How to Make a Window Look Bigger Using Curtains
Choosing the right window treatments can be tricky and it’s something I get asked about fairly often. Do I need curtains? Roman shades? Bamboo shades? What will look best in my space? It’s hard to suggest a blanket window shade that will work in every single space.
However, I do have a go-to formula that I like to use when dressing windows. And bonus points, it will make a window look bigger too!
If you’re not sure about the difference between a Roman shade versus a solar shade, then you can check out my comprehensive window treatment guide right here. It’s a good starting point when figuring out the ideal window treatments for your home.
Small Window, Before & After
Before we get to my tips to make a window look bigger, I want to share with you the power of good window treatments. This is from a project that I did for a couple almost seven years ago. It was such a fun transformation and you can see the full reveal right here.
We took their small window (with old blinds and skimpy curtains) and made it look so much better and bigger with the help of bamboo shades and a curtain rod hung high and wide. Isn’t it wild how much bigger it looks now?
The proper window treatments give the illusion of more space. Plus, the wide fabric panels create a focal point on that wall.
Tips to Make a Window Look Bigger
My go-to window treatment formula = woven shades, a black curtain rod, and flowy curtains!
When you’re trying to give the illusion of bigger windows or camouflage an awkward window, you want to hide the edges of the small window. That way, you can’t tell where the window starts and where it ends. To do this, you’ll need to use both curtains and shades. These layers work together to create the illusion of larger windows.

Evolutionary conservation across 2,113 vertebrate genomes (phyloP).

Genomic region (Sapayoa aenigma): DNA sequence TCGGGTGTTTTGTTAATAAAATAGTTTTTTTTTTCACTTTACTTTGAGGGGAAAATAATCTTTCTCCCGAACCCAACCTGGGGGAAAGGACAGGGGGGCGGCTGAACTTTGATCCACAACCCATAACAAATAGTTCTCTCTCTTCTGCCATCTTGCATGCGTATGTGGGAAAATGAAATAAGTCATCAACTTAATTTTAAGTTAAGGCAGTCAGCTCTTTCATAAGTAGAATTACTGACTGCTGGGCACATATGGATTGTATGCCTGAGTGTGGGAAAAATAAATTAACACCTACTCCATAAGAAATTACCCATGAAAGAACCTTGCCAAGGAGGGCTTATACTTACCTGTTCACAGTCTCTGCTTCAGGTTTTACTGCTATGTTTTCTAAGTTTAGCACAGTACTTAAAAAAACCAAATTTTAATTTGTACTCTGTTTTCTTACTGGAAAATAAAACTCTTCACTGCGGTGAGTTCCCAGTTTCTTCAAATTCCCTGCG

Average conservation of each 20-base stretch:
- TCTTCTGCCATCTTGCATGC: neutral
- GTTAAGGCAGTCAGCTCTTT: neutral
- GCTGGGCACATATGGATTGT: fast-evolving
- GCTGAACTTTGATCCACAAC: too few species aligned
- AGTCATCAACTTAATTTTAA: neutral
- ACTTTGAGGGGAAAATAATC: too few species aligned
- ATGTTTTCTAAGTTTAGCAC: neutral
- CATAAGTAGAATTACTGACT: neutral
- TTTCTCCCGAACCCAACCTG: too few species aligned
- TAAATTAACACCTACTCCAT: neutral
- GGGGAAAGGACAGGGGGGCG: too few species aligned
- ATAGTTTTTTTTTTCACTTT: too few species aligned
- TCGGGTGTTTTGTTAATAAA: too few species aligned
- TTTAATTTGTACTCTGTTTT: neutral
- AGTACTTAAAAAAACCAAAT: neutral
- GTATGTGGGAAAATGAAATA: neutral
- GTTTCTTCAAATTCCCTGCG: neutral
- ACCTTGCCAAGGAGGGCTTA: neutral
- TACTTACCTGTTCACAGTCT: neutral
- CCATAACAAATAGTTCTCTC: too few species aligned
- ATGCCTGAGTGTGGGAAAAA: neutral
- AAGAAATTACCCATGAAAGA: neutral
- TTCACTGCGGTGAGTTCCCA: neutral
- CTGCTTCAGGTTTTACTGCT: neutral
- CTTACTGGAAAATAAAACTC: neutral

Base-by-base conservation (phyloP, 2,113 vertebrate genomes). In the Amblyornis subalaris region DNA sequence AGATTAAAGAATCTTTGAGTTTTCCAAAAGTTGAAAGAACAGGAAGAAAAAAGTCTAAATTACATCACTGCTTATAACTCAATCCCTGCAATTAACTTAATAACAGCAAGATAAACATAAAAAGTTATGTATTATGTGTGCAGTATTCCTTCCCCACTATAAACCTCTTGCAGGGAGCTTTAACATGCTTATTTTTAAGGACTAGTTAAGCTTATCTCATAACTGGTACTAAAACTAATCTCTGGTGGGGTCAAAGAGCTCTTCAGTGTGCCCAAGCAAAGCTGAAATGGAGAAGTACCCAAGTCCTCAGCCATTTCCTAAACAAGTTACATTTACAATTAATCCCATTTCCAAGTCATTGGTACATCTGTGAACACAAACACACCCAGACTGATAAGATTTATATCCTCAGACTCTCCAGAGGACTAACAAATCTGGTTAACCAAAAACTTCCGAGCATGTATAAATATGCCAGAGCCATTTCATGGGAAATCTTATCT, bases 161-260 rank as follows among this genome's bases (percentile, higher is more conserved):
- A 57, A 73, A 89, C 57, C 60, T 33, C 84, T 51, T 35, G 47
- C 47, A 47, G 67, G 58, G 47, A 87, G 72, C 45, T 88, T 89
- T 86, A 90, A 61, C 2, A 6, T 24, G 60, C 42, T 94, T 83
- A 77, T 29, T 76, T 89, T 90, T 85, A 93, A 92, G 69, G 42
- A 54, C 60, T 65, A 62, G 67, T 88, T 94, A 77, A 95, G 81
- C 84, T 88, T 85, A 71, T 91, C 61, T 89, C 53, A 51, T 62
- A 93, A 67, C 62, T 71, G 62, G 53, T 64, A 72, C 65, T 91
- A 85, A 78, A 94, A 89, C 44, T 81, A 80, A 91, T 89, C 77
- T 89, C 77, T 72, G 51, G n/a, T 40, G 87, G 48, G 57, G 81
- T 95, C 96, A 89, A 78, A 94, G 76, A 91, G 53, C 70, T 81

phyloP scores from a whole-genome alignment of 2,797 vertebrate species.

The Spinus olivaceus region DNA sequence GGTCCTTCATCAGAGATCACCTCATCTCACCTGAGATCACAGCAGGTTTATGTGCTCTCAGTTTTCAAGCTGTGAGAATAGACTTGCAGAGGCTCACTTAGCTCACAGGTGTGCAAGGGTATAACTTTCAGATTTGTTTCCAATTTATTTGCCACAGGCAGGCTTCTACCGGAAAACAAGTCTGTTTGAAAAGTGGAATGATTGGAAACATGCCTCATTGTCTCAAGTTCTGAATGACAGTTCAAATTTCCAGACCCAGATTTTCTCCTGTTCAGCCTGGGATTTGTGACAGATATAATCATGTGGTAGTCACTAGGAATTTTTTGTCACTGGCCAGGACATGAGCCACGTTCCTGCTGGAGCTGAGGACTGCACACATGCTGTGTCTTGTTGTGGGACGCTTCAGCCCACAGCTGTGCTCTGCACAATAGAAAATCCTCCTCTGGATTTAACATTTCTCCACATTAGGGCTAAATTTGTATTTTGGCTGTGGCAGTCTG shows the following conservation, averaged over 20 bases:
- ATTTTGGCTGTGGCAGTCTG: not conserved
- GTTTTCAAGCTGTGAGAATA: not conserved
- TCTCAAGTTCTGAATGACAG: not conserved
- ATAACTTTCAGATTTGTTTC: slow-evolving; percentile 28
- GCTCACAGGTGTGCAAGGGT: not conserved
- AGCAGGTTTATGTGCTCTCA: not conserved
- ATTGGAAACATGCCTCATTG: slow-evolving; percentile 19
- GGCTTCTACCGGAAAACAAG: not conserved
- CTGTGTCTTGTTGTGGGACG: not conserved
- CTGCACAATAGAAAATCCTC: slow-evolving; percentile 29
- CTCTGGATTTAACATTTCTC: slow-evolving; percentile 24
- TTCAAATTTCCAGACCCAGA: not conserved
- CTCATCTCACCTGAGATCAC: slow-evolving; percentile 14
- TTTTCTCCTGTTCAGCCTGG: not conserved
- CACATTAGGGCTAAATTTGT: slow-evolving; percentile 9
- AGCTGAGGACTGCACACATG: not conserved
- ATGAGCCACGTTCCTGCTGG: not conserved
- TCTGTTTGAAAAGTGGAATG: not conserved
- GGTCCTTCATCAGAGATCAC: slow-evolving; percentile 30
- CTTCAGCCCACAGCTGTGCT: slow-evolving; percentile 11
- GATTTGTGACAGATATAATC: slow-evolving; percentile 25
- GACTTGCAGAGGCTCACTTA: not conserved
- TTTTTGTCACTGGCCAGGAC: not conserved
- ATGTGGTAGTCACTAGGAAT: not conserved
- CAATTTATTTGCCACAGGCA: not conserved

Hang Window Shades
I personally love the look of woven shades. They add a lot of texture and warmth to a room and are usually neutral enough to go with just about any decor. These are top-notch window shades because you can completely customize the dimensions including the length, width, and even the liner. Finding shades that come in a range of sizes is key. I’m also all about a blackout liner, especially in a bedroom. (Sunlight control is a must for me!)
You’ll want to first figure out if you need an inside mount or an outside mount for your windows. This will depend on your windows and the depth of the window frame.
- Inside Mount: The shades are installed inside of the window frame. The brackets are screwed into the top or the sides of the window frame. Always be sure to consult the minimum depth of the shades you’re buying and measure the exact size of the window.
- Outside Mount: The shades are installed on the wall above the window. The shades are made larger than the window opening for complete coverage. This can help with any light seepage and provide the most privacy.
If you want your window to look bigger, I recommend going with an outside mount. You can buy a shade that is a few inches wider than the window and hang it a few inches above the window frame.
This is a great trick to make your windows look taller, and no one will even be able to tell that your window doesn’t actually start a few inches below the top of the shade.
Install A Curtain Rod High & Wide
My next go-to trick is to use a sleek black curtain rod. I believe that every room needs a bit of black in it and I love adding black hardware to a window because it draws the eye up. In my own home, I’ve opted for gold lately, like here in Ellis’ room, but you really can’t go wrong with a sleek black rod!
When it comes to mounting the curtain rod, I often install it 8-12 inches off the window on each side. Then, I go a few inches below the ceiling. This makes ceilings and windows look bigger! Be sure to buy a rod that is long enough to achieve this and any support brackets that you might need in the middle.